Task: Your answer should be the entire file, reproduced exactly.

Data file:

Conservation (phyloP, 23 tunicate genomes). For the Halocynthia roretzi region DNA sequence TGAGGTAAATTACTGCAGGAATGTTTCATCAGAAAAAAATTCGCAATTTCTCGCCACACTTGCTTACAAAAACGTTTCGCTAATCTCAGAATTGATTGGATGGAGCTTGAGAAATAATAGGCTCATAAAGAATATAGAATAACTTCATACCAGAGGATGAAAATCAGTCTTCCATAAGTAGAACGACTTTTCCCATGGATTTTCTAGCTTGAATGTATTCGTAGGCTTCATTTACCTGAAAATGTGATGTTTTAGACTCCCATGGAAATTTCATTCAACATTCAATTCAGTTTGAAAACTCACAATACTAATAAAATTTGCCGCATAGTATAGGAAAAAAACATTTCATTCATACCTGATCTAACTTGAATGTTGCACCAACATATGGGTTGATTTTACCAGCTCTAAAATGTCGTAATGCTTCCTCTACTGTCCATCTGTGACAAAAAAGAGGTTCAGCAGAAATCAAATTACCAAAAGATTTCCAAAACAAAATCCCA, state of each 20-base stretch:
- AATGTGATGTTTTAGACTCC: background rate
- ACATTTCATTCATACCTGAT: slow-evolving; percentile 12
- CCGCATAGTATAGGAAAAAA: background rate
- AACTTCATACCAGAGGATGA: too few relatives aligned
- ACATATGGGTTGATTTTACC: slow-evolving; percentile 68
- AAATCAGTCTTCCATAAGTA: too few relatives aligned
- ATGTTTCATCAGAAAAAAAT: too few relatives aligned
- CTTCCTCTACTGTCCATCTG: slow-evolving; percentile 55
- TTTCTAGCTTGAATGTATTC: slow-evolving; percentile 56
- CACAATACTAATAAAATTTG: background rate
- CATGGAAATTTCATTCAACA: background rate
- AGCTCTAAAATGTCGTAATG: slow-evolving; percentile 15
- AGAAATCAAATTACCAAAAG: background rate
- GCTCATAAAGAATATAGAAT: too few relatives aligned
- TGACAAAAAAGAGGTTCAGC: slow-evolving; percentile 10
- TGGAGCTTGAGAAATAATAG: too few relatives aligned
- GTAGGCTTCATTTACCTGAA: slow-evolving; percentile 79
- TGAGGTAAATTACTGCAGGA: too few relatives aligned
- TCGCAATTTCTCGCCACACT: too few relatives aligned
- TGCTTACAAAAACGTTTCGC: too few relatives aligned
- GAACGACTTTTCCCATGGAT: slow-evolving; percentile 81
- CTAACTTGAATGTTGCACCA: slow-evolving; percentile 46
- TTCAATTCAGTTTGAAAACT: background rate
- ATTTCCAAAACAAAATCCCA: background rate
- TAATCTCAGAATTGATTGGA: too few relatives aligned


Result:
Conservation (phyloP, 23 tunicate genomes). For the Halocynthia roretzi region DNA sequence TGAGGTAAATTACTGCAGGAATGTTTCATCAGAAAAAAATTCGCAATTTCTCGCCACACTTGCTTACAAAAACGTTTCGCTAATCTCAGAATTGATTGGATGGAGCTTGAGAAATAATAGGCTCATAAAGAATATAGAATAACTTCATACCAGAGGATGAAAATCAGTCTTCCATAAGTAGAACGACTTTTCCCATGGATTTTCTAGCTTGAATGTATTCGTAGGCTTCATTTACCTGAAAATGTGATGTTTTAGACTCCCATGGAAATTTCATTCAACATTCAATTCAGTTTGAAAACTCACAATACTAATAAAATTTGCCGCATAGTATAGGAAAAAAACATTTCATTCATACCTGATCTAACTTGAATGTTGCACCAACATATGGGTTGATTTTACCAGCTCTAAAATGTCGTAATGCTTCCTCTACTGTCCATCTGTGACAAAAAAGAGGTTCAGCAGAAATCAAATTACCAAAAGATTTCCAAAACAAAATCCCA, state of each 20-base stretch:
- AATGTGATGTTTTAGACTCC: background rate
- ACATTTCATTCATACCTGAT: slow-evolving; percentile 12
- CCGCATAGTATAGGAAAAAA: background rate
- AACTTCATACCAGAGGATGA: too few relatives aligned
- ACATATGGGTTGATTTTACC: slow-evolving; percentile 68
- AAATCAGTCTTCCATAAGTA: too few relatives aligned
- ATGTTTCATCAGAAAAAAAT: too few relatives aligned
- CTTCCTCTACTGTCCATCTG: slow-evolving; percentile 55
- TTTCTAGCTTGAATGTATTC: slow-evolving; percentile 56
- CACAATACTAATAAAATTTG: background rate
- CATGGAAATTTCATTCAACA: background rate
- AGCTCTAAAATGTCGTAATG: slow-evolving; percentile 15
- AGAAATCAAATTACCAAAAG: background rate
- GCTCATAAAGAATATAGAAT: too few relatives aligned
- TGACAAAAAAGAGGTTCAGC: slow-evolving; percentile 10
- TGGAGCTTGAGAAATAATAG: too few relatives aligned
- GTAGGCTTCATTTACCTGAA: slow-evolving; percentile 79
- TGAGGTAAATTACTGCAGGA: too few relatives aligned
- TCGCAATTTCTCGCCACACT: too few relatives aligned
- TGCTTACAAAAACGTTTCGC: too few relatives aligned
- GAACGACTTTTCCCATGGAT: slow-evolving; percentile 81
- CTAACTTGAATGTTGCACCA: slow-evolving; percentile 46
- TTCAATTCAGTTTGAAAACT: background rate
- ATTTCCAAAACAAAATCCCA: background rate
- TAATCTCAGAATTGATTGGA: too few relatives aligned